Sunday Read: The fast food business that made big money during Stage 4 load shedding


I think I hang out with glass-half-empty people too often – so a panel run by The Economist’s Intelligence Unit this week was quite an eye-opener.

It featured companies with high growth in a market with growth so flat, it could rival a pancake. 

McDonalds, for example, is about to report stratospheric numbers in its year-end as it recorded huge sales during the load-shedding in March. It was a record-breaking year in SA for the golden arches, so to achieve this in a market growing at under 1% a year is remarkable. 

The burger chain has generators at all its stores and so it benefitted from the power cuts as did retailers in the building and general home sectors, many of whom sold out of generators.

Eskom implemented several days of Stage 4 load shedding in March following Cyclone Idai in Mozambique which further compromised South Africa's electricity supply. The embattled power utility has, however, long been plagued by ageing power plants, insufficient maintenance and allegations of state capture, among other things. 

McDonalds 'secret sauce'

Asked by Herman Warren of The Economist’s Corporate Network about his secret sauce, Greg Solomon, the CEO of McDonalds in South Africa said, “We invested half a billion (rand) a year.” 

The US fast-food giant is about to open its 275th outlet in South Africa in Phuthaditjhaba in the Free State. 

In addition, McDonalds employs an average 1000 people a year, taking it to a staff complement of 12 000. Solomon said that McDonalds had brought the drive-through concept to South Africa and that its introduction of a breakfast menu had been a big sales push.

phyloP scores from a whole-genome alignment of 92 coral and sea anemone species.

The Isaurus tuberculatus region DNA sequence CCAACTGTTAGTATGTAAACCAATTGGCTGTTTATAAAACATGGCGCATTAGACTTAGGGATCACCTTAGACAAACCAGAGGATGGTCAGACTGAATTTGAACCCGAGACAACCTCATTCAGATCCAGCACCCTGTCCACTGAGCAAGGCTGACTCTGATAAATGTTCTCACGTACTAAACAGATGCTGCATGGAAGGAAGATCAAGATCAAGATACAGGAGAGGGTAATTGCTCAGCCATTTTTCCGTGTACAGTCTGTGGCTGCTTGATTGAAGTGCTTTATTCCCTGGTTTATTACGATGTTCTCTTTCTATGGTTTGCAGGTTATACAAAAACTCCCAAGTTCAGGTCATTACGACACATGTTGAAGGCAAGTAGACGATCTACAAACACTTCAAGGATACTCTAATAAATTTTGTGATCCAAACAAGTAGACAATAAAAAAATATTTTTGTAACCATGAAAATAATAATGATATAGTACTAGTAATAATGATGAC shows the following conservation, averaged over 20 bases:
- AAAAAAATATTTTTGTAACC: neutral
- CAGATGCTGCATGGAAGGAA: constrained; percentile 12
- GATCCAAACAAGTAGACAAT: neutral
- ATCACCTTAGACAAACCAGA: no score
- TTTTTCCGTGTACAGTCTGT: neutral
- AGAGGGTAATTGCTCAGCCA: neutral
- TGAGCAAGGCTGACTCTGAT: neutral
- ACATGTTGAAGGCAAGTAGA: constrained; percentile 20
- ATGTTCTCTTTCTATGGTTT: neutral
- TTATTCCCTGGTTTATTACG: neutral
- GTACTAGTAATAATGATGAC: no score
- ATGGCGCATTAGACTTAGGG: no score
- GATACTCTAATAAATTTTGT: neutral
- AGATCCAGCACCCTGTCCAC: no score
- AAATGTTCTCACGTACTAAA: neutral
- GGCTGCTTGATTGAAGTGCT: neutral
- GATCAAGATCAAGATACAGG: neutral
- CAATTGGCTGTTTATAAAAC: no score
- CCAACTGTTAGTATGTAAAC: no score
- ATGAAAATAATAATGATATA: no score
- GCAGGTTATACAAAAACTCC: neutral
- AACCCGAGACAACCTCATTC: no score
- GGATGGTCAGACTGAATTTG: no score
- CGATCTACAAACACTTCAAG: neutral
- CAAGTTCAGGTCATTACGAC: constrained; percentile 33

While its menu was 70% local, the Big Mac accounts for 40% of sales in SA. 

Solomon revealed that his management style was to organise a team by categories that cut across disciplines like finance, marketing or strategy. Instead, McDonalds arranges teams by Menu, Health (a growing category of salads and other healthy items) and Breakfast.

“People are holding each other accountable,” he told the panel.

He said that 57% of business in South Africa is from drive-through where you can order from your car and pick up in minutes. 

McDonalds coffee accounts for 5% of sales while breakfasts already make up 12% of the total. 

A glass half full mentality

Other panelists included Mteto Nyati, the CEO of Altron and Gaganjot Singh, the regional director of Michelin.

“If we don’t get a single new customer for the next two years, we will continue to grow,” said Nyati who is also taking Altron to new markets including the United Kingdom and Australia where many South African businesses have lost traction.  

Singh said that South Africans tended to have a glass half empty rather than a glass half full mindset. He drew a comparison with South Korea which has a population of 51 million compared with that of South Africa with 57 million people.

It had similar natural endowments, yet its GDP is at $1.5 trillion compared with South Africa’s $350 billion. 

He made the comparison to show growth potential.

“There are pockets of growth in South Africa that are higher than those in India or China.” 

Singh identified South Africa’s biggest growth impediment as skills; Nyati agreed. 

“In South Africa, execution is usually the problem,” said Nyati while Singh said, “The biggest challenge I sit with is how to create leaders (for Michelin)  in South Africa for France, the US, and China.”    

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